This work is a copy of the ‘Chandos’ portrait of Shakespeare (c.1600-10; National Portrait Gallery, London), named after James Brydges, third Duke of Chandos, who owed it from 1783. The Chandos portrait is attributed to painter John Taylor (died 1651) and there are several copies in existence. However, this version has a particular significance. In c.1758, while preparing to sculpt a full-length statue of Shakespeare for actor and playwright David Garrick, Louis François Roubiliac borrowed the Chandos portrait and made this copy from it. It is not the most accomplished copy, as the sculptor was relatively unsuccessful in his attempts to produce work in oil on canvas, made towards the end of his career.
The first librarian of the British Museum, Dr Matthew Maty, knew Roubiliac well and the sculptor gave this portrait to Maty in February 1760. Maty later presented it to the British Museum. The painting is one of 16 works of art which were transferred from the British Museum to the Office of Works (a former Government department, once responsible for the Government Art Collection) in 1946.
Sculptor Louis François Roubiliac was born in Lyons, France; the son of a merchant. As a young man he is thought to have spent time in Dresden, before studying at the Académie Royale in Paris. By 1731 he had moved to London, where he initially worked for sculptors Thomas Carter and Henry Cheere. His reputation was established partly by his statue of George Frideric Handel, commissioned by Jonathan Tyers for his pleasure Gardens at Vauxhall. Throughout the late 1730s and early 1740s Roubiliac worked mainly on portrait statues and busts of writers, artists and other creative figures. By 1750, he was also known for producing monuments. He became an active member of the Society of Artists before his death in London at the age of 59.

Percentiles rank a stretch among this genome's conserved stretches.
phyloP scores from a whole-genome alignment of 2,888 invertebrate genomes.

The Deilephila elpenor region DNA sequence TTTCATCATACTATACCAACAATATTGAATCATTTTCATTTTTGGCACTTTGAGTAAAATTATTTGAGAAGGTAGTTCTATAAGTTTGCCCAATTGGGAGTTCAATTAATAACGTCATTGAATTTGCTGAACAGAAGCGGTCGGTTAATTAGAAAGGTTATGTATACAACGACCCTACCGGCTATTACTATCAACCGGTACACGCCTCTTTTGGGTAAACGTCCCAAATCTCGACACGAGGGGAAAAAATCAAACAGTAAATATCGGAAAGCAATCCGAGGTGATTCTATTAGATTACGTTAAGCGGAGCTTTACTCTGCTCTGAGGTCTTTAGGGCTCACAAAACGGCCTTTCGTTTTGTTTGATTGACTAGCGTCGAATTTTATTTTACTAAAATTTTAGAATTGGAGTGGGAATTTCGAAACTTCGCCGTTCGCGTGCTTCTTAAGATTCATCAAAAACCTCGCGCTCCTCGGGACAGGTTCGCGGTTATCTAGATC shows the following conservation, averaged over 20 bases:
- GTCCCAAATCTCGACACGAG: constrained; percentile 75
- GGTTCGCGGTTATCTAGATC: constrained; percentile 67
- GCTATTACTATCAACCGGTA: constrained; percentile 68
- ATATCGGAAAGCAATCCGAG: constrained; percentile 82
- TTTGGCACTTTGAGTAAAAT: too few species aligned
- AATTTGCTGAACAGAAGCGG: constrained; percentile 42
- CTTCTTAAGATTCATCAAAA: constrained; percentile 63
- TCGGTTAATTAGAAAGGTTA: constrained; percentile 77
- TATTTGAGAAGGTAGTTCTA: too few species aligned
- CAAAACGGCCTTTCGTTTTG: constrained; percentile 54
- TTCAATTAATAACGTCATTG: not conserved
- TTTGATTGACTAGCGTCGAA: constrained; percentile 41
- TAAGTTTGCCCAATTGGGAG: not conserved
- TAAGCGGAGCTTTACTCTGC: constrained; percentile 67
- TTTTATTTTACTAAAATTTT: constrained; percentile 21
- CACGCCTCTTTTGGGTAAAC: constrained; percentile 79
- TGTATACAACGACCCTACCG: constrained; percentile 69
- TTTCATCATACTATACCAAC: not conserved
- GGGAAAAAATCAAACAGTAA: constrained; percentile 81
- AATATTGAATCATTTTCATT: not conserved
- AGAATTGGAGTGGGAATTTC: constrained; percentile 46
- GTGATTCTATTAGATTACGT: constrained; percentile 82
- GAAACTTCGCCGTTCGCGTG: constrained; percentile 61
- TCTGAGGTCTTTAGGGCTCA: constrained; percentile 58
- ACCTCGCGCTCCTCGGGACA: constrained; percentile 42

William Shakespeare (1564-1616) Playwright and Poet
Oil on canvas
height: 61.00 cm, width: 52.00 cm
Purchased from the British Museum, June 1946.
Collection of physician and Principal Librarian (Director) at the British Museum Matthew Maty (1718-1776); by whom presented to British Museum on 1 February 1760; from whom purchased by the Ministry of Works in 1946
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